Kalanchoe beharensis ‘nana’


Kalanchoe vantieghemii


Kalanchoe beharensis is native to Madagascar where the plant grows in xerophyte. The cultivar ‘nana’ has garden origin.


Kalanchoe beharensis ‘nana’ is the monstrous form of Kalanchoe beharensis a common succulent belonging to the Crassulaceae botanical family. The succulent has an erect and tortuous habit and can reach up to 10 cm in height and 15 cm in diameter. Also known as Kalanchoe beharensis ‘Brown dwarf’ the plant forms a dense rosette of leaves. The leaves are triangular, opposite, glabrous to pubescent, green to golden-bronze in color, convex, toothed and pointed at the apex. The forma mostruosa is a natural mutation that occurred in the K. beharensis population and that was selected and propagated vegetatively. The plant is appreciated for the ornamental shape it takes and for the refined colors it offers.


This is a slow growing plant, easy to cultivate. The plant can be placed in both direct sunlight and light shade, but if you first place it in light shade and then decide to move it outside to direct sunlight, do so gradually to allow the plant to get used to it. Long exposure to direct sun-light can cause burns and burnt spots. The minimum temperatures that the plant can withstand are 8° C, below this temperature it begins to suffer and going down further it no longer survives. Too low temperatures can cause the stem or leaves to break due to water freezing inside the tissues. Temperatures between 10 and 15 °C allow the plants to enter vegetative rest which is essential for the flowering of the following year. Plants should not be placed inside the house where average temperatures of 20 degrees prevent vegetative rest. The soil should be a well-draining and porous soil, so you can use a standard cactus soil or a mix of fertile soil and sand. The pumice should always be placed on the bottom of the pot. Remember to use a perforating pot to drain excess water. Watering can be done regularly during the vegetative period. During the vegetative period you can water the plant every 5 days with half a glass of water, checking that the soil is completely dry before watering again; in winter you should stop the watering to allow the plant to enter dormancy. Decrease the amount of water if the plant is kept indoors or if the pot is smaller than 12 cm. The plant is used to growing in poor soils, for this reason it does not need abundant fertilization, it is sufficient to fertilize once in spring and once in summer. If the pot starts to be too small for the plant you can repot the plant in a pot 2 cm wider. Repotting should be done early in the growing season with fresh new potting soil; it is usually done every 2-3 years. Be careful to red spiders and mealy bugs.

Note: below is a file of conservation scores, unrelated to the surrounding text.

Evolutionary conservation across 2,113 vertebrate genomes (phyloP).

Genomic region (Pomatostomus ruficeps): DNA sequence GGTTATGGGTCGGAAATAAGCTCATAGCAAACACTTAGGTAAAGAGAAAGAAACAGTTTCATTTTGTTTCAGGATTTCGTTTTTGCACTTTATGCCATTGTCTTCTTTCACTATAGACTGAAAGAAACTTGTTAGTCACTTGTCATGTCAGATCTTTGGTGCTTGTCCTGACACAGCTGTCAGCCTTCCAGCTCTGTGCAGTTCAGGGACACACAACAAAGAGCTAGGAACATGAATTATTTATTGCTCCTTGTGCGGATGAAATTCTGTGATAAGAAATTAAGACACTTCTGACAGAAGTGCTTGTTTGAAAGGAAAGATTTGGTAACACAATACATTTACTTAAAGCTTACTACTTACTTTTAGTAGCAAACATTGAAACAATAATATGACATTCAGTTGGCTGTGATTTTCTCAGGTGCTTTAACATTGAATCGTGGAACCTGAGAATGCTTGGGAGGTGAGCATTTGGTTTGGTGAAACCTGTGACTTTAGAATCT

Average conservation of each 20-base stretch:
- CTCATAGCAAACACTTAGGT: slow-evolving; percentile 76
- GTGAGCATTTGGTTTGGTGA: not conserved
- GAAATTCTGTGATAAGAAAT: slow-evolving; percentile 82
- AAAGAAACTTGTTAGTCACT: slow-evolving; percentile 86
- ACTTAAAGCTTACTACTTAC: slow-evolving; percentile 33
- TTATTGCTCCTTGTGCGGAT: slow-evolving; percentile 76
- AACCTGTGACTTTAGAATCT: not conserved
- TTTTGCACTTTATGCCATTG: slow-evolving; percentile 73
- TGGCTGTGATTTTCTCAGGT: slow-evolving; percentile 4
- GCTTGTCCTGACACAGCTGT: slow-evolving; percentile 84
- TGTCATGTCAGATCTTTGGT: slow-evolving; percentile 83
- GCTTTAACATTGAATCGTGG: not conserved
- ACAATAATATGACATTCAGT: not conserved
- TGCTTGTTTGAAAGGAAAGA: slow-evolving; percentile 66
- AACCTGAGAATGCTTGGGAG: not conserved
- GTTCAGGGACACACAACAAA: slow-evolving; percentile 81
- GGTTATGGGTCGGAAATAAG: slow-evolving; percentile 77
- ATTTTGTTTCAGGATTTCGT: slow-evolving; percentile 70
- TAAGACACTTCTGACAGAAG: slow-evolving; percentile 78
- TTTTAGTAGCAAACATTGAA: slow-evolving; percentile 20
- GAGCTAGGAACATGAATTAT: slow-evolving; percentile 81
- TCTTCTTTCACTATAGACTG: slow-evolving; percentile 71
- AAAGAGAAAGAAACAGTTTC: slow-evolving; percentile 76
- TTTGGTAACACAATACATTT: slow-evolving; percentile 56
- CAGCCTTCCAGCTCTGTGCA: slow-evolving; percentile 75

The plant can be propagated exclusively by cuttings. For leaf cutting you can cut some healthy leaves and plant it in a pot with sand and loam. Place the pot in a warm and bright environment and in 1-2 months the cuttings will be ready to plant. By cutting you can use the offsets during the spring. Cut an offset and then let it dry; after a few days the cut surface will dry and a callus will form, then place the cutting in a mixture of sand, soil and pumice. To increase the success of propagation you can make two or more cuttings at the same time. It is advisable to use rooting hormone at the base of the cut to energize root development. For cuttings it is recommended temperatures around 20 °C.


The specific epithet “beharensis” refers to the location where the plant is widespread: Behara in Madagascar.

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